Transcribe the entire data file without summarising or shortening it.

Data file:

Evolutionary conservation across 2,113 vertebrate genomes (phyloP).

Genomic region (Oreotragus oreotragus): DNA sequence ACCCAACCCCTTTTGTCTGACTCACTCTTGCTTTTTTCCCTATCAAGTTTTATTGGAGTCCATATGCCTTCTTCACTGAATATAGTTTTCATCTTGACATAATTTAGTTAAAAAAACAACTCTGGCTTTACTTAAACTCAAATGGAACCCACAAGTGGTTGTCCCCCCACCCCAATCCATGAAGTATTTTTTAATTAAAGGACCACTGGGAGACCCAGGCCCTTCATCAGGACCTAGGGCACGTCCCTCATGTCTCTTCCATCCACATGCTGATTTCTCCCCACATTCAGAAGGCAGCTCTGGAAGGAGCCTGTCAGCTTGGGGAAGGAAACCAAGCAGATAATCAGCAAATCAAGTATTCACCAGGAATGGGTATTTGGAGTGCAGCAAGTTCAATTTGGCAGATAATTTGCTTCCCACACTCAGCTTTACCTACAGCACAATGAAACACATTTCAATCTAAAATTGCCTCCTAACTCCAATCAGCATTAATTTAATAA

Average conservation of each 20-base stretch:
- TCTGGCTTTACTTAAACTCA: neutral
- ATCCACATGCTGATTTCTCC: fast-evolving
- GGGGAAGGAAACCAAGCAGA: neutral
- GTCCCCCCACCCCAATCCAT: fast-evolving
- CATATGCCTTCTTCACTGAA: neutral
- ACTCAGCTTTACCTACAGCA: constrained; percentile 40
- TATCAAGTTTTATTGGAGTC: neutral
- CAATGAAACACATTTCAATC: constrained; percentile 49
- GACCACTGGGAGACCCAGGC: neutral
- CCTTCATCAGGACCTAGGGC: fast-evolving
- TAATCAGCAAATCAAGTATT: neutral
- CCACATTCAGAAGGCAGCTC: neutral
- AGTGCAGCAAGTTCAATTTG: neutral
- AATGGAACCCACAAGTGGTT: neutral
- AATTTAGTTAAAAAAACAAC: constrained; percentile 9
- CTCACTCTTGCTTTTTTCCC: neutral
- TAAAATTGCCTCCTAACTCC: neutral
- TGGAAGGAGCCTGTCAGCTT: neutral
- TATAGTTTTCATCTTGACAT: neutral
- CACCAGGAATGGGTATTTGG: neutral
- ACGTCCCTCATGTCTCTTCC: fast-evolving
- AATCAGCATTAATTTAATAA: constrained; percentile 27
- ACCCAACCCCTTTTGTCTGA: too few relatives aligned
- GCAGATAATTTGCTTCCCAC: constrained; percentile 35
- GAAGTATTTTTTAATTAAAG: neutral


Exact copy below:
Evolutionary conservation across 2,113 vertebrate genomes (phyloP).

Genomic region (Oreotragus oreotragus): DNA sequence ACCCAACCCCTTTTGTCTGACTCACTCTTGCTTTTTTCCCTATCAAGTTTTATTGGAGTCCATATGCCTTCTTCACTGAATATAGTTTTCATCTTGACATAATTTAGTTAAAAAAACAACTCTGGCTTTACTTAAACTCAAATGGAACCCACAAGTGGTTGTCCCCCCACCCCAATCCATGAAGTATTTTTTAATTAAAGGACCACTGGGAGACCCAGGCCCTTCATCAGGACCTAGGGCACGTCCCTCATGTCTCTTCCATCCACATGCTGATTTCTCCCCACATTCAGAAGGCAGCTCTGGAAGGAGCCTGTCAGCTTGGGGAAGGAAACCAAGCAGATAATCAGCAAATCAAGTATTCACCAGGAATGGGTATTTGGAGTGCAGCAAGTTCAATTTGGCAGATAATTTGCTTCCCACACTCAGCTTTACCTACAGCACAATGAAACACATTTCAATCTAAAATTGCCTCCTAACTCCAATCAGCATTAATTTAATAA

Average conservation of each 20-base stretch:
- TCTGGCTTTACTTAAACTCA: neutral
- ATCCACATGCTGATTTCTCC: fast-evolving
- GGGGAAGGAAACCAAGCAGA: neutral
- GTCCCCCCACCCCAATCCAT: fast-evolving
- CATATGCCTTCTTCACTGAA: neutral
- ACTCAGCTTTACCTACAGCA: constrained; percentile 40
- TATCAAGTTTTATTGGAGTC: neutral
- CAATGAAACACATTTCAATC: constrained; percentile 49
- GACCACTGGGAGACCCAGGC: neutral
- CCTTCATCAGGACCTAGGGC: fast-evolving
- TAATCAGCAAATCAAGTATT: neutral
- CCACATTCAGAAGGCAGCTC: neutral
- AGTGCAGCAAGTTCAATTTG: neutral
- AATGGAACCCACAAGTGGTT: neutral
- AATTTAGTTAAAAAAACAAC: constrained; percentile 9
- CTCACTCTTGCTTTTTTCCC: neutral
- TAAAATTGCCTCCTAACTCC: neutral
- TGGAAGGAGCCTGTCAGCTT: neutral
- TATAGTTTTCATCTTGACAT: neutral
- CACCAGGAATGGGTATTTGG: neutral
- ACGTCCCTCATGTCTCTTCC: fast-evolving
- AATCAGCATTAATTTAATAA: constrained; percentile 27
- ACCCAACCCCTTTTGTCTGA: too few relatives aligned
- GCAGATAATTTGCTTCCCAC: constrained; percentile 35
- GAAGTATTTTTTAATTAAAG: neutral